Enforcement is not effective as a process now, because: there are no income benefits for Capita, only costs. Planning and enforcement are now run for the benefit of developers, and Capita shareholders, not the best interests of residents and the community. What did you expect? This is how easycouncil works, in practice.

Ask  the Godfather of Barnet outsourcing, Freer, why  local services are in such a mess: he will blame the council, as if it had nothing to do with him. It is to do with him: it is his legacy. Remember that tomorrow, when you go to the polling station.

Election fever here in Broken Barnet has been overheated by an intensity of focus on the three marginal constituencies: Chipping Barnet, held by Theresa Villiers - by only 300 votes, last time; Hendon, the seat of the abrasive former deputy leader of Barnet Council, Matthew Offord - by only 1,072 votes - and Finchley and Golders Green, where Freer won last time by a margin of 1,657.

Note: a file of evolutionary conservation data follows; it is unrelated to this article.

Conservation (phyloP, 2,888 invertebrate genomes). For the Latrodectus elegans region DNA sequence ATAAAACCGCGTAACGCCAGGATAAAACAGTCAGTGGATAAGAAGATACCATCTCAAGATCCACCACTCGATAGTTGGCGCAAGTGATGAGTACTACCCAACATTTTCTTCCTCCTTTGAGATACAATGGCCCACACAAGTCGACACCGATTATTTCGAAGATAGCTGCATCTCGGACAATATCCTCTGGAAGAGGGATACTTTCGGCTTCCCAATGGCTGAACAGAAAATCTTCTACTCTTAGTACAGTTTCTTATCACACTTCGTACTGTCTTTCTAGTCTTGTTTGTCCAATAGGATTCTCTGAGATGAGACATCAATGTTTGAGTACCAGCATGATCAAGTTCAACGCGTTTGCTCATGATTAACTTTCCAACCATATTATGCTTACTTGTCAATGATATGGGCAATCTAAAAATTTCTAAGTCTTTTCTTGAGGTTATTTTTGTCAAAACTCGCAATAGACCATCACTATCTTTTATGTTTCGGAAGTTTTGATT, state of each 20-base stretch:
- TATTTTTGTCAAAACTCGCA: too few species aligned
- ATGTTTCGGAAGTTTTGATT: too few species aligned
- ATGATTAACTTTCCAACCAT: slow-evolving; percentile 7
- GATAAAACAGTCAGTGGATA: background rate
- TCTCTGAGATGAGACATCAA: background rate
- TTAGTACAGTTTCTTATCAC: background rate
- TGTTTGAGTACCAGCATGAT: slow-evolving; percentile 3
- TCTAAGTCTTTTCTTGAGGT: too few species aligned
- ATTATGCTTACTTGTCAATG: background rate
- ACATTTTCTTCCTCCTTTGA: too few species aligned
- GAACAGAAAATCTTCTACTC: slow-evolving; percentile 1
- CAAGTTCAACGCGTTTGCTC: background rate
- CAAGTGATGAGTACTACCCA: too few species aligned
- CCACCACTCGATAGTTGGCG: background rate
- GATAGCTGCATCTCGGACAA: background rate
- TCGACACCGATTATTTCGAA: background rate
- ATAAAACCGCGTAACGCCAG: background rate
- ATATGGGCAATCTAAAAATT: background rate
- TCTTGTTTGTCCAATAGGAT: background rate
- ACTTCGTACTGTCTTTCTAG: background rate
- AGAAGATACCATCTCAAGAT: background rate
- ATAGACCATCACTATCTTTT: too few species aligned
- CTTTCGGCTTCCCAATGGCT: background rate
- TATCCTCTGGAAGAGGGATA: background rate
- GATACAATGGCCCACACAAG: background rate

FGG has only three candidates at this election: and in every sense, despite the claims of certain parties, it is a three horse race, the very fact of which has local Tories besides themselves with fear. Freer is in a very difficult position. Having said he voted to Remain at the time of the Referendum, the political wind changed direction, and he changed with it, supporting government policy on Brexit, and then being appointed as a junior whip by Theresa May. 

Former Finchley and Golders Green Tory MP and junior whip, Freer, sitting beneath a portrait of Ken Clarke. Pic courtesy of the Ham & High